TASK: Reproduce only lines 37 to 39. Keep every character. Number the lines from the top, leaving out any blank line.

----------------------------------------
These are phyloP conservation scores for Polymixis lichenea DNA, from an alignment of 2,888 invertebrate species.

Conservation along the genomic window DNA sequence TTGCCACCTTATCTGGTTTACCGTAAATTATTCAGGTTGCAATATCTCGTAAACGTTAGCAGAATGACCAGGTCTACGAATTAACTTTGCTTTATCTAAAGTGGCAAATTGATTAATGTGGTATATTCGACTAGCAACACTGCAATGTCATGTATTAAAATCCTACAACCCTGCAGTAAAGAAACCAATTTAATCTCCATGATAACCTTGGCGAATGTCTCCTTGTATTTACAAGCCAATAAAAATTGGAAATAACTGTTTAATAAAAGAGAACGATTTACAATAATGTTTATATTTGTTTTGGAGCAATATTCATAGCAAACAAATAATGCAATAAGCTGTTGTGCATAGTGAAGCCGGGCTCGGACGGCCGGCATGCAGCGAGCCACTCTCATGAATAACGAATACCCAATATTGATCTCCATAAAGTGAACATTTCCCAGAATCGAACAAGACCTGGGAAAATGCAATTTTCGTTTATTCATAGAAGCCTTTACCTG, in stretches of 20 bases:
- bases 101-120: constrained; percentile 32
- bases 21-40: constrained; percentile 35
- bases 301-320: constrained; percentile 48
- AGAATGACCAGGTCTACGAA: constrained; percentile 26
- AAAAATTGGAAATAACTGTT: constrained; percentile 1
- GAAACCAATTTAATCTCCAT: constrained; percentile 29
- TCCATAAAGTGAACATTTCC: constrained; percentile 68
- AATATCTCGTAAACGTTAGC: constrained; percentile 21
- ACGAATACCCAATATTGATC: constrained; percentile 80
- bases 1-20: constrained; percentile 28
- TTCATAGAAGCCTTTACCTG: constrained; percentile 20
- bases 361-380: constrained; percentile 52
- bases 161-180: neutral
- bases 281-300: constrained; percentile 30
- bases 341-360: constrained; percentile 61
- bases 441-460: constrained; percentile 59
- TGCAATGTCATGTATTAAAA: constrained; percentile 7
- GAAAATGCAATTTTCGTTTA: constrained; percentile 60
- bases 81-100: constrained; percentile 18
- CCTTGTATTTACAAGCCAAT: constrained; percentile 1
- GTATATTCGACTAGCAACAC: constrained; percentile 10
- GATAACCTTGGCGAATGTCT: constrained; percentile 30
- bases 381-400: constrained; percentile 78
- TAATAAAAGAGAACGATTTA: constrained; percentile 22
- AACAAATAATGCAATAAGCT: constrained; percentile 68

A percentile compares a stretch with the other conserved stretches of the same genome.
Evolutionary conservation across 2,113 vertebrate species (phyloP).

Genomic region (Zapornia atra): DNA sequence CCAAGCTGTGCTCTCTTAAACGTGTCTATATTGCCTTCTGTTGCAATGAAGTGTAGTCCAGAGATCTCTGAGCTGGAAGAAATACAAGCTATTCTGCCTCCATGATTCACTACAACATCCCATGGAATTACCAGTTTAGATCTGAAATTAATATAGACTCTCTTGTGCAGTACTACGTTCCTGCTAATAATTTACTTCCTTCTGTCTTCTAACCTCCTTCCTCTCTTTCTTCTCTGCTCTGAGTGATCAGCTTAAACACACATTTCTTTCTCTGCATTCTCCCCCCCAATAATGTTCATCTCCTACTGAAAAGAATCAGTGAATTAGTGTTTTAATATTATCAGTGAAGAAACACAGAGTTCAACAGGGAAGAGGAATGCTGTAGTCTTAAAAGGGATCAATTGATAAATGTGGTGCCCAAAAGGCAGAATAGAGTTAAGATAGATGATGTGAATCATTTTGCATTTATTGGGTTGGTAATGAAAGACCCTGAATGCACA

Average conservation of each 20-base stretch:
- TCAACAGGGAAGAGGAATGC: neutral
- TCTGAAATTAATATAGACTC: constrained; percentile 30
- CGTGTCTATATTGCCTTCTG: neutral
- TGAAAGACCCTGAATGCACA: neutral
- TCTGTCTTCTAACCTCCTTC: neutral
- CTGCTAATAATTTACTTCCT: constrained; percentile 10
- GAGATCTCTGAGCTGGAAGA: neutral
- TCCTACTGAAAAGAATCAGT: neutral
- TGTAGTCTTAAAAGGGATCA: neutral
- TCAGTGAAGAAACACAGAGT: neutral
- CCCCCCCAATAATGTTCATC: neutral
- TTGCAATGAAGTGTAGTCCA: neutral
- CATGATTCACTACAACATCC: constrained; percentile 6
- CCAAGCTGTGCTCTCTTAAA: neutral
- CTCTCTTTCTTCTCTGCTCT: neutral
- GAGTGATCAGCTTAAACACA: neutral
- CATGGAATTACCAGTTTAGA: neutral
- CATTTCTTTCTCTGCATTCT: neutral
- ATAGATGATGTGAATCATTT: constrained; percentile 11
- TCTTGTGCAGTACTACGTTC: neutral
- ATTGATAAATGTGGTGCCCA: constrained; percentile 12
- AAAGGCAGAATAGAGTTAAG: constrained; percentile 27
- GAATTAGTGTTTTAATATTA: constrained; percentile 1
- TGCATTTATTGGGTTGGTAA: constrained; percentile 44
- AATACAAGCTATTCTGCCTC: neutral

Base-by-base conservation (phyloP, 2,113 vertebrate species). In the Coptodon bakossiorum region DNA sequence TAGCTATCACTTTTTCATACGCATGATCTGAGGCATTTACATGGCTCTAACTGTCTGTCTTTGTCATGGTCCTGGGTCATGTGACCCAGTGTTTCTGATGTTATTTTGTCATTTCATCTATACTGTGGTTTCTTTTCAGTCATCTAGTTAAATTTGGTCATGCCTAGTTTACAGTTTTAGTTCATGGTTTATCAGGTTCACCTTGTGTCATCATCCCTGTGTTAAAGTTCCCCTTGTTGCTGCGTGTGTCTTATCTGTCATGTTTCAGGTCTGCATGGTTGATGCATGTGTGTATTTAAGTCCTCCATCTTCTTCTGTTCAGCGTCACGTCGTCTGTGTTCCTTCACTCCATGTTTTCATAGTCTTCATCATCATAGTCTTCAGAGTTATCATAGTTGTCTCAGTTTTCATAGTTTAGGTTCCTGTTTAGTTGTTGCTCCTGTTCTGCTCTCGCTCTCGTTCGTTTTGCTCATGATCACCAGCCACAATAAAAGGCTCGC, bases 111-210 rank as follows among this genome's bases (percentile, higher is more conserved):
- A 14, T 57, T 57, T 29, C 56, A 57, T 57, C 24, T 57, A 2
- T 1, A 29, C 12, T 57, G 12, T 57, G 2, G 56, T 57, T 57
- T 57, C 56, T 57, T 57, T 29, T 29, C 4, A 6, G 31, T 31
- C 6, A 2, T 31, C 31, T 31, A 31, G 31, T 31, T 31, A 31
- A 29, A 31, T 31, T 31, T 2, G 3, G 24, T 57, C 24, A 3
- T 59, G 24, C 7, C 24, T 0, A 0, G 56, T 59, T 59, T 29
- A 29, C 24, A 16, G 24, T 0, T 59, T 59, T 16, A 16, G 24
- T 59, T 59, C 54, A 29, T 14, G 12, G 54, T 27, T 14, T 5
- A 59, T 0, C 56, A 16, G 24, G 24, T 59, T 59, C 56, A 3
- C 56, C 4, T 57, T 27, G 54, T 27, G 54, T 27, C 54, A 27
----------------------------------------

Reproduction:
- CTGCTAATAATTTACTTCCT: constrained; percentile 10
- GAGATCTCTGAGCTGGAAGA: neutral
- TCCTACTGAAAAGAATCAGT: neutral